There were certainly more visionary pieces to choose from among the submissions. There was a project based upon lilly pads and frogs,  and there was a project based upon a floating leaf among others. Both these had real "ideas" rather than the same old-same old stuff. Too bad. Maybe one day in the not so distant future someone or some group with vision and money will actually implement one of the non-award winning ideas?

The other competition was sponsored by the long-time Boston-based consumer giant Gillette, or rather by its somewhat new corporate even larger consumer giant parent, P&G (formally Proctor & Gamble) which is headquartered in Cincinnati, Ohio. It should be remembered that Gillette  was founded in Boston in the early 20th Century by King Gillette who patented the first safety razor. The company became huge and developed other consumer products and appliances for world-wide distribution. 

Though a world class corporation, it was always a little-known Boston civic player. It's enormous manufacturing facility was visually branded, but its hugh administrative staff taking up over twenty floors in the Prudential Tower never was acknowledged by the company. Perhaps, they were afraid of attacks by bearded hippies, students and radicals? Oddly, it was one of the few companies in the world not to acknowledge visually it's world headquarters with a brand identification on its headquarters building. For decades, it was Boston's stealth world headquarters.

Because P&G/Gillette is currently involved in the most significant renovation of its World Shaving Headquarters in its 100-year history, the firm wanted to add a landmark icon to the complex. When completed, the 33-acre site which is located in South Boston, will house P&G/Gillette's Research and Development, Engineering, Manufacturing, Marketing and business support division.

As the company wanted a signature sculpture to mark the entry to the headquarters complex, there was a site assigned for this purpose. Design professionals, artists and students were encouraged to submit designs that reflected the essence of the Gillette brand that drew inspiration from the company's shaving product innovation and manufacturing technology.  

The design brief also stated that each design should reinforce the P&G/Gillette corporate identity, enhance the new campus, and contribute positively to the South Boston community neighborhood environment. The chosen art piece was to serve as a welcome to employees and visitors, as well as an acknowledgement to the South Boston neighborhood.   

Disappointingly, the winner was  Sergio  Araya of Cambridge, MA for his entry Cutting Edge. The piece is made up of 53 thin sheets of stainless steel plate ("blades") that has an undulation in its metal rectilinear form. The stated desired iconographic quality of the piece is not apparent. The designer is a Phd candidate in architecture who works with new materials, new technologies and new structures.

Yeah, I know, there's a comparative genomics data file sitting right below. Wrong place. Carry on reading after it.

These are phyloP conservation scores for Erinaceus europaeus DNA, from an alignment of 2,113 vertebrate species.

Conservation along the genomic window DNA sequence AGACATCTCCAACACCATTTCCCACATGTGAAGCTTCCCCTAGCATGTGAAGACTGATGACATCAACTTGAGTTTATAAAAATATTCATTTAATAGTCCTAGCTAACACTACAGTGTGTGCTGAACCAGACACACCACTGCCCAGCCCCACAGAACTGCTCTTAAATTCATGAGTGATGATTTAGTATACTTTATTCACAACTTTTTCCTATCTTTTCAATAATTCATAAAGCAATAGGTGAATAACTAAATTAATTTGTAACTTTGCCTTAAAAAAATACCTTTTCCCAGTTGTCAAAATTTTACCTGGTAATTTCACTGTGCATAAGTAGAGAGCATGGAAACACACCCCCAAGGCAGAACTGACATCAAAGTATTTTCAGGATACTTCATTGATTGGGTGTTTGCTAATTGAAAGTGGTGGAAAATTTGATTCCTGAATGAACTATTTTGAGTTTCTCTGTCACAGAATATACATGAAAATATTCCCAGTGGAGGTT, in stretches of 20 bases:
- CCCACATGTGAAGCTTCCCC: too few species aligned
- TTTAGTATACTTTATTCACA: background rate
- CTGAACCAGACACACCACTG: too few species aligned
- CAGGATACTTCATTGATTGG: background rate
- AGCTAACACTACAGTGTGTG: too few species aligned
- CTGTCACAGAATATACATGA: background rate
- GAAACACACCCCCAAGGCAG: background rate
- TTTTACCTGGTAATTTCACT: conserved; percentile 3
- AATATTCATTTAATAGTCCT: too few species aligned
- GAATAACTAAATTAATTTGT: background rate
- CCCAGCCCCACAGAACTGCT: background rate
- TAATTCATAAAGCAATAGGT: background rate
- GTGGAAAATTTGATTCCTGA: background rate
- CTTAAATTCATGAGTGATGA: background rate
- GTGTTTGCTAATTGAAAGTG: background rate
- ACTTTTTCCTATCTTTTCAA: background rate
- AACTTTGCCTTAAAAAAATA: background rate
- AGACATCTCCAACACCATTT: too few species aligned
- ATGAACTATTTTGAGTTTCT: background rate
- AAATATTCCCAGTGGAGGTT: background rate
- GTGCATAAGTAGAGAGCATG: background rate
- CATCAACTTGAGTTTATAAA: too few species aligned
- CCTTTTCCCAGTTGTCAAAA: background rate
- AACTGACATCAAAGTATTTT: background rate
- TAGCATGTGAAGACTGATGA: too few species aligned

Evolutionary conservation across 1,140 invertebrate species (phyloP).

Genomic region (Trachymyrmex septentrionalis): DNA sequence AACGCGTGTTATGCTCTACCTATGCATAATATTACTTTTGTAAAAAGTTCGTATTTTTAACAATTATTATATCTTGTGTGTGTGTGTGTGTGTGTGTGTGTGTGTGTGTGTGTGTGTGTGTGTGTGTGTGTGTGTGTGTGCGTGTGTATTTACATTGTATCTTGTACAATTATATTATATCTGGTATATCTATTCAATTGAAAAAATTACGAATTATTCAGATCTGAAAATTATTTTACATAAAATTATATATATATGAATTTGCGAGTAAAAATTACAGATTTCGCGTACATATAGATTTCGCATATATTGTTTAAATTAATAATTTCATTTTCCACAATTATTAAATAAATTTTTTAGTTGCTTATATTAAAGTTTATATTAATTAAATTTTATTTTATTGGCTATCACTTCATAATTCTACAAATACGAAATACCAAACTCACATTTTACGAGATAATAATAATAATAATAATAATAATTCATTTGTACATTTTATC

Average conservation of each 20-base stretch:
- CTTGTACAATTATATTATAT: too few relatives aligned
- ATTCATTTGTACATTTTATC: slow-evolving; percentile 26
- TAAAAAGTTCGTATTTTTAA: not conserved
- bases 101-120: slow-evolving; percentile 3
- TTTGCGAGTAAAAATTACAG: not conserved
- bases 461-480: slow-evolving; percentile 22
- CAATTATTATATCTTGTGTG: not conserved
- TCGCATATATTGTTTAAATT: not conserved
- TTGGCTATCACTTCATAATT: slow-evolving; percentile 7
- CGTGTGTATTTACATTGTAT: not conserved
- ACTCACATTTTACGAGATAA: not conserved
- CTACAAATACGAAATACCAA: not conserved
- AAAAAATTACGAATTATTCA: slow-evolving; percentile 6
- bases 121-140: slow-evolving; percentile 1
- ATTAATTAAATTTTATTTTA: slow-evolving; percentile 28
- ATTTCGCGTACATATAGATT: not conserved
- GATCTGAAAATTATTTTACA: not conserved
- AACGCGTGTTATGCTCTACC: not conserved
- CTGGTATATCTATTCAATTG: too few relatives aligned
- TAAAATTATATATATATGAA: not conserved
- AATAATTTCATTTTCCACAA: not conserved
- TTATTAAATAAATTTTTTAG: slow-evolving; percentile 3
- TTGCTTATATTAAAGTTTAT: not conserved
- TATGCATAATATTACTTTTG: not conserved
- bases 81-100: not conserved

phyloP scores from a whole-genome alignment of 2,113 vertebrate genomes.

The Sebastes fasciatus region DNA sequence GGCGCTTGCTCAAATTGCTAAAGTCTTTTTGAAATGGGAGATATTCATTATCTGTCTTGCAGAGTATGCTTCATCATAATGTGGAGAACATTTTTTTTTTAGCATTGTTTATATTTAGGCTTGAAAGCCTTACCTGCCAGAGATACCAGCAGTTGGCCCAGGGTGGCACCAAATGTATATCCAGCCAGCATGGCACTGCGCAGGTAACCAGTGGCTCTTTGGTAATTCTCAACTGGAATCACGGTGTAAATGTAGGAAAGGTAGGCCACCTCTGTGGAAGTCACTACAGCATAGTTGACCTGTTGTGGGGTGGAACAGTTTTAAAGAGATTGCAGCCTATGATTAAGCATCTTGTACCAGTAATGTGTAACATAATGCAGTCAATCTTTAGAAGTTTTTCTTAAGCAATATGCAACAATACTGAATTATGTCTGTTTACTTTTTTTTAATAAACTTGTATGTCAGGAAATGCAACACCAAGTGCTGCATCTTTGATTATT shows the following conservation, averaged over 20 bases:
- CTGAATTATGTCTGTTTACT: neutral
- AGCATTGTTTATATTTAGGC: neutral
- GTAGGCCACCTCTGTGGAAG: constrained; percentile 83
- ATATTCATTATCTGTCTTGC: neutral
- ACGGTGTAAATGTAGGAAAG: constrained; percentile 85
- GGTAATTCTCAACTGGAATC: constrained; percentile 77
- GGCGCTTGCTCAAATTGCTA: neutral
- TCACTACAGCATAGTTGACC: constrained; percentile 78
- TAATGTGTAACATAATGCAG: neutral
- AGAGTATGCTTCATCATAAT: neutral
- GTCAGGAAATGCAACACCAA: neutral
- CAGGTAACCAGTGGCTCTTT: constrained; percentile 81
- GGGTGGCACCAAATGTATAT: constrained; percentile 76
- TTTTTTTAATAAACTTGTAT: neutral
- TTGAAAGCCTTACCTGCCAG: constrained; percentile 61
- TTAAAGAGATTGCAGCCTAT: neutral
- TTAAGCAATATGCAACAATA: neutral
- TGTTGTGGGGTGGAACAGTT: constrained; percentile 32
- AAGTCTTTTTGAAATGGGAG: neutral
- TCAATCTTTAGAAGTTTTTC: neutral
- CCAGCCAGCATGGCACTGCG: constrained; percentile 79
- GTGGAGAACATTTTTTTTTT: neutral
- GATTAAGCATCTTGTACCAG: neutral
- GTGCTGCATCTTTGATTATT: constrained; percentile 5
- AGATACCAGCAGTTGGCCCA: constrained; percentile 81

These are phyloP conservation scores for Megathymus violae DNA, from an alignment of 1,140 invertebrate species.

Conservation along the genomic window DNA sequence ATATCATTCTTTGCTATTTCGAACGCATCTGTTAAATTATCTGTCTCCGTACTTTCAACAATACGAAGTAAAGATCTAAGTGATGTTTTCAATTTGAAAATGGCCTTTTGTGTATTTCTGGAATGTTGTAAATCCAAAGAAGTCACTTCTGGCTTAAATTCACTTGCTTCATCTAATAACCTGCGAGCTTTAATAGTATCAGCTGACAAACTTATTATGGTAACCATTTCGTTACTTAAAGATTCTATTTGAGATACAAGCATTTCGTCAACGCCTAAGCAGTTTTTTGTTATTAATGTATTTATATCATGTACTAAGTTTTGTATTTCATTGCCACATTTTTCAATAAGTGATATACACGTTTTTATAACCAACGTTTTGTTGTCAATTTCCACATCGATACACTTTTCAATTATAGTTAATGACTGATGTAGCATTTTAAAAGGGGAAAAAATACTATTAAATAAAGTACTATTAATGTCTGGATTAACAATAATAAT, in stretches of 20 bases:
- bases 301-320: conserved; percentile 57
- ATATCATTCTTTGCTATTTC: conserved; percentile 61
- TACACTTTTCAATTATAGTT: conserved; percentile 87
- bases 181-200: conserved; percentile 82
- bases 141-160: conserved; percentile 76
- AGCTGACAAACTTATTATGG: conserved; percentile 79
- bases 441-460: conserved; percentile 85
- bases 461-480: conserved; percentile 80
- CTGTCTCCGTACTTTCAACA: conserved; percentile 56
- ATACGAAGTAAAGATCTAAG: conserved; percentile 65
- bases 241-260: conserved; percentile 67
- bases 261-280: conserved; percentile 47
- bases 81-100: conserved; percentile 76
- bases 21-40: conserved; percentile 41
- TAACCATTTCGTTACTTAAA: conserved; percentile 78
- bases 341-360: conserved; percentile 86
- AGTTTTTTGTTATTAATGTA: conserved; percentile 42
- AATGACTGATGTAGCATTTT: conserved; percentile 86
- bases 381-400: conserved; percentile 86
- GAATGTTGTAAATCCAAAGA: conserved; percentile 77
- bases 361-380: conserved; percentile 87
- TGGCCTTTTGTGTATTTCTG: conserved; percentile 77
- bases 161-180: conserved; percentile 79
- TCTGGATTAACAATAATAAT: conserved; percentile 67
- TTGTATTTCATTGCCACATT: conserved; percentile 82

Conceptually worse were the other prize winners including 2nd Place for 
Heath Cody of Chelsea, MA in collaboration with Hing Fung for their entry Sinuous Points. This was a conventionally designed three piece streamline archway. Third place was by Vicky Chan and Amy Chien of Jamaica, NY for their entry Flow. This was some kind of towering abstract tree forms that seemed to have little or nothing to do with the site or the brief. A Merit Award went to 
Joanna Borek-Clement of San Francisco, CA for her entry Gillette Sustainable Sculpture Park. This was not even drawn well and had little to do with anything. 

The great disappointment here is that there were again some rather creatively vital and significantly iconic pieces submitted to the competition that are better than the prize winners. The first prize winning piece is contemporary-looking, even technologically advanced, but the renderings of the piece suggest little if any aesthetic appeal. It looks like it will cost several hundred thousand dollars to fabricate as well. In today's economy, is this realistic or even publicly palatable? There is a gallery of some of the other often more exciting and visually compelling competition submissions at: Link to gallery

Public art can be great. It is also can be not very good or appropriate. It is too bad that a lot of effort ultimately results in mediocrity. In very few areas of our culture do professionals actually do work for the pleasure and excitement of expressing their creative ideas. The prizes for these two competitions offered no reasonable rewards. This phenomenon seems to take place only in the arts and design.It is an odd paradigm for a fee for service world. Yet, traditionally, this is how our society develops new expressions of civic design.  The problem often is not in the designs themselves, but as shown in these two recent Boston competition cases, but in the decision-makers, the jurors. It is disappointing, no sad, when opportunity is lost.